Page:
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Publication numberUS6300696 B1
Publication typeGrant
Application numberUS 09/522,177
Publication dateOct 9, 2001
Filing dateMar 9, 2000
Priority dateMar 9, 1999
Fee statusPaid
Also published asCN1229905C, CN1269626A, DE60013497D1, DE60013497T2, EP1037364A1, EP1037364B1
Publication number09522177, 522177, US 6300696 B1, US 6300696B1, US-B1-6300696, US6300696 B1, US6300696B1
InventorsBen To Fan Wong
Original AssigneeJohnson Electric S.A.
Export CitationBiBTeX, EndNote, RefMan
External Links: USPTO, USPTO Assignment, Espacenet
Small electric motor
US 6300696 B1
Abstract
A miniature electric motor has a tubular housing with a closed end and an open end. The open end is closed by an end cap assembly. The end cap assembly comprises an end cap supporting two motor terminals and two brush assemblies. A chip capacitor is connected between the motor terminals. The positive motor terminal is connected to the positive brush assembly by a choke and the negative motor terminal is connected to the negative brush assembly by a PTC. The negative motor terminal is also connected to the motor housing by an earth strap which is nipped between the end cap and the motor housing.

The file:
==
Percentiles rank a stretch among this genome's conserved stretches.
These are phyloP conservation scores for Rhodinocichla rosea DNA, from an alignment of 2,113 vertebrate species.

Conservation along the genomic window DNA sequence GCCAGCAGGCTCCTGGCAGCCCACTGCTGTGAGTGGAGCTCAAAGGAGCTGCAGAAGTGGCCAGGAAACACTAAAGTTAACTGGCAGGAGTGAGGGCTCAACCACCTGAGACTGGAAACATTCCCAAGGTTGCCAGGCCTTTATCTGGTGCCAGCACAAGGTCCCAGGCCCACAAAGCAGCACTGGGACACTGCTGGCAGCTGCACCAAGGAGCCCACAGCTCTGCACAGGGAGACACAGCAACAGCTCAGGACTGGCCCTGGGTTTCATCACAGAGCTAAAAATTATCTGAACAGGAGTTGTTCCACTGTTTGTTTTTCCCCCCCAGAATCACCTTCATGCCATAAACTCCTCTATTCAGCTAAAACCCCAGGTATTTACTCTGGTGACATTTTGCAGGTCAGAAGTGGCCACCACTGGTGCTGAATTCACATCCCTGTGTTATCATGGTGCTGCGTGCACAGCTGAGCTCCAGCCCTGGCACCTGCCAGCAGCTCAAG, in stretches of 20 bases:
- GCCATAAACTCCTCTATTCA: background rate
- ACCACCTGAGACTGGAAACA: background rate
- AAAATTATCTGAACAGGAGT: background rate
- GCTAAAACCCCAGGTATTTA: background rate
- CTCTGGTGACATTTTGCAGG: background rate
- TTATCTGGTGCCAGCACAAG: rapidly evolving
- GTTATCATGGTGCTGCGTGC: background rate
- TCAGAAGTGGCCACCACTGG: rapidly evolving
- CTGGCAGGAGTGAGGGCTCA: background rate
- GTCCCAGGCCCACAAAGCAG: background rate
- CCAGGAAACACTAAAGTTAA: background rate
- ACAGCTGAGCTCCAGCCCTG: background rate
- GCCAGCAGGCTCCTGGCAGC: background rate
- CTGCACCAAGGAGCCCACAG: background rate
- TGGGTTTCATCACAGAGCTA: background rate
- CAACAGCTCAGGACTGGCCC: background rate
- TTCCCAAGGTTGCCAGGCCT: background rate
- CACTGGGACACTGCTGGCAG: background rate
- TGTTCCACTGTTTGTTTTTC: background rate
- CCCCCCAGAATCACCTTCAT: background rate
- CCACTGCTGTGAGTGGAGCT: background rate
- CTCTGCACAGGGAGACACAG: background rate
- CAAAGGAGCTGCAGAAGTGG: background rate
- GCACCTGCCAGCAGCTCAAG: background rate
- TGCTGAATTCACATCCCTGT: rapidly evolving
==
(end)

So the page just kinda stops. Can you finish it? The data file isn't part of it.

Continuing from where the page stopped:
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Claims(15)
What is claimed is:
1. A miniature electric motor comprising a housing having an open end;
a permanent magnet stator fitted to the housing;
a rotor having an armature and a commutator;
an end cap engaging the open end of the housing;
two brush assemblies supported by the end cap and including brushes in sliding contact with the commutator;
two motor terminals connected to the brush assemblies and supported by the end cap;
bearings supporting the rotor for rotation in the housing;
a chip capacitor supported by the end cap, the chip capacitor having terminal ends and having at least one side that includes a portion of each of the terminal ends; and
resilient contact members integral with the motor terminals, the resilient contact members directly and resiliently engaging respective side portions of the terminal ends of the chip capacitor along the at least one side.
2. The motor of claim 1, wherein the chip capacitor is disposed in a groove in the end cap.
3. The motor of claim 1, wherein the resilient contact members are fingers.
4. The motor of claim 3, wherein the fingers of the motor terminals engage an outer edge of the side of the respective terminal ends of the chip capacitor.
5. The motor of claim 1, wherein the motor terminals are female type terminals mounted about terminal posts and held to the end cap by barbs.
6. The motor of claim 5, wherein the terminal posts are substantially triangular in section.